Despite being the grandson of enslaved people and the son of sharecroppers, he harbored no public ill will toward white people. He beat Schmeling, joined the war effort, and as a member of the segregated US military, Louis famously said America would win the war, because America was on “God’s side.”

Writer Isaac Gellis called Louis his “favorite American” in a 1945 issue of Facts magazine, author Margery Miller entitled her 1945 book, Joe Louis: American, and sportswriter Ed Linn lauded that President Franklin Roosevelt and Joe Louis stood as the two great figures of their generation. For as much as white America liked Louis, however, they never seemed to champion his causes. Louis used his platform to attack Jim Crow, lynching, and police brutality, but he fought those battles alone. Despite their love for Louis, Black people, as Muhammad Ali said, still “caught hell.”

Louis’ country betrayed him too. Despite having the longest reign for a heavyweight champion, Louis retired broke in 1949. While some of his financial problems stemmed from personal responsibility — he lent money to friends and strangers, bet a lot on his golf matches, and also made several bad investments — most of his financial woes came from his one-sided fight with the government. Louis got behind on his taxes when he traded his boxing earnings for a serviceman’s salary. He made roughly $472,000 in 1941 from fighting, but in 1942 he donated nearly 75 percent of his prizefight earnings to the military, meaning he could not pay his taxes from his earnings the previous year. This left him in a hole that he could not escape. Every time he had a fight, the IRS took their cut. To pay his debts, he kept fighting. At the end of his career, the American idol looked like a pathetic figure.

Despite his decline in and out of the ring, Black America always loved Joe Louis. By his death on April 12, 1981, the Black Detroiters had reclaimed his image as a symbol of their fight against blight. In 1979, Detroit completed the Joe Louis Arena as the centerpiece of what was supposed to be a revitalized city. But there was a feeling amongst many that “The Joe” was more for white people and not Black folks, as the arena was the home to the NHL’s Detroit Red Wings. In this sense, interaction with Louis remained the same: whites could experience the nostalgia of Joe Louis without dealing with the Black history he represented.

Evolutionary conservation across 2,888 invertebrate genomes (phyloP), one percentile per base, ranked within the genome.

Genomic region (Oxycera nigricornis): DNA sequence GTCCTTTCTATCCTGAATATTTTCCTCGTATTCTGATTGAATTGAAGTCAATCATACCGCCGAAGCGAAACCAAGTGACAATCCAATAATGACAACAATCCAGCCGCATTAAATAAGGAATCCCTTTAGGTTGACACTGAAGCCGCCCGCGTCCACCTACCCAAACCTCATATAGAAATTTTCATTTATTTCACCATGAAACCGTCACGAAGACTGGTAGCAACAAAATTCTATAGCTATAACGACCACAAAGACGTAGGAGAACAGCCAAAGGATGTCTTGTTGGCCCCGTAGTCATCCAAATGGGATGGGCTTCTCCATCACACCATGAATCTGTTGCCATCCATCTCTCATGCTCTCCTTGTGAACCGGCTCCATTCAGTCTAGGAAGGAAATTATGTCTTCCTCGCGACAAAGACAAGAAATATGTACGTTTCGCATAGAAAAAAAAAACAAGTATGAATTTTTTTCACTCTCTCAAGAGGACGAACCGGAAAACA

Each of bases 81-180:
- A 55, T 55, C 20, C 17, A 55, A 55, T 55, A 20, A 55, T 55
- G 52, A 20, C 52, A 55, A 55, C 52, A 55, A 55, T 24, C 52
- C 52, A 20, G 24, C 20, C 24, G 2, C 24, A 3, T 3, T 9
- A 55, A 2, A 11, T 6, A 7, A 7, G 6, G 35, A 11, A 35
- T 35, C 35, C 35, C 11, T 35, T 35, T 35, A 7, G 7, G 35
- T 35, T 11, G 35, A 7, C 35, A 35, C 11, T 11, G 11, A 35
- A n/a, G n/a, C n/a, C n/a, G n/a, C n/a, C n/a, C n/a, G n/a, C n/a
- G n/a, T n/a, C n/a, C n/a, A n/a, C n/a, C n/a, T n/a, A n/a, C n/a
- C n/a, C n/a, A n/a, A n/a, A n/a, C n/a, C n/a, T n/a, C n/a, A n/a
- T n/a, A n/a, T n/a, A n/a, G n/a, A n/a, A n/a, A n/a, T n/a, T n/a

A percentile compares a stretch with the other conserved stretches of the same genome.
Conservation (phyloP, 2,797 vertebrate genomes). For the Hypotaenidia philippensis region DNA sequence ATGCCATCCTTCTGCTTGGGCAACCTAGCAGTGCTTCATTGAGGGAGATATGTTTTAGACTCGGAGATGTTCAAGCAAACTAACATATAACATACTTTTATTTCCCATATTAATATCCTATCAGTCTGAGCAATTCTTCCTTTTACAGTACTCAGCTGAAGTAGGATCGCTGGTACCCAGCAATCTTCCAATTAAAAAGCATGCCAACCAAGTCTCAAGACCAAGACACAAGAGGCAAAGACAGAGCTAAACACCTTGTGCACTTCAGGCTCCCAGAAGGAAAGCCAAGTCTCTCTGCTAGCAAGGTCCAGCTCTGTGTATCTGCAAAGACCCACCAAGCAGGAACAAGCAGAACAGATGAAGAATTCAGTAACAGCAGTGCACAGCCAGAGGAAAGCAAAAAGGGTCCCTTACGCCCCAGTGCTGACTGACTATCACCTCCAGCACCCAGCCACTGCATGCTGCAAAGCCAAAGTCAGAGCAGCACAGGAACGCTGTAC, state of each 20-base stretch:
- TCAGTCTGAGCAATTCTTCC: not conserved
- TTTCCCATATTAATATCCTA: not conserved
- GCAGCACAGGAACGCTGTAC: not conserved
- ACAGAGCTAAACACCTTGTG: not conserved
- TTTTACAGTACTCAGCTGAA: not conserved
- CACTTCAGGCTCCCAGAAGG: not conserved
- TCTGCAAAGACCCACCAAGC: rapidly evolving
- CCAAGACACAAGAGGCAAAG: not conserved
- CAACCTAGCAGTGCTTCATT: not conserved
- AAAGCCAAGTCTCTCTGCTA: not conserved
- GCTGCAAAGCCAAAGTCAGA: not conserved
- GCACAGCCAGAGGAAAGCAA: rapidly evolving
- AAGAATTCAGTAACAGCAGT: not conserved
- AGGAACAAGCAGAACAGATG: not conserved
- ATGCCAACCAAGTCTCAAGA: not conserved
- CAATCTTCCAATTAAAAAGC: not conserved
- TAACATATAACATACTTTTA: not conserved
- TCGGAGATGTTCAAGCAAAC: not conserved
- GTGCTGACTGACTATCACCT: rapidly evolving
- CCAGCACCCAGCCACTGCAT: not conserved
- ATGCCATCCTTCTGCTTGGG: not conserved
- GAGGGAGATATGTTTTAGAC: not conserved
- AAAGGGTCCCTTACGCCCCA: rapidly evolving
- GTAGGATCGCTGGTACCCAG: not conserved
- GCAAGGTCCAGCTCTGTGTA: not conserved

The city of Detroit is tearing down “The Joe” and its promise of revitalization is being taken up by the Little Caesars Arena. But in many ways, the memory of Joe Louis the American hero is gone too. He’s just a Black boxer, not the American that represented change. And so far the change that was supposed to come with Little Caesars Arena, has been an empty promise in the form of empty buildings that have sucked needed tax dollars from Black students in Detroit’s school system. Real change would mean reclaiming the symbol of Joe Louis and fulfilling ideas of democracy and equality that he once embodied.

About the Author

Louis Moore is an associate professor of history at Grand Valley State University. He teaches African American history, Civil Rights, sports history, and US history. He is the author of I Fight for a Living: Boxing and the Battle for Black Manhood, 1880-1915 and We Will Win the Day: The Civil Rights Movement, the Black Athlete, and the Quest for Equality. He has also written for a number of online outlets, including The Shadow League, New York Daily News, Vox, and Vocativ, and has appeared on news outlets, including NPR, MSNBC, and BBC Sports talking sports and race.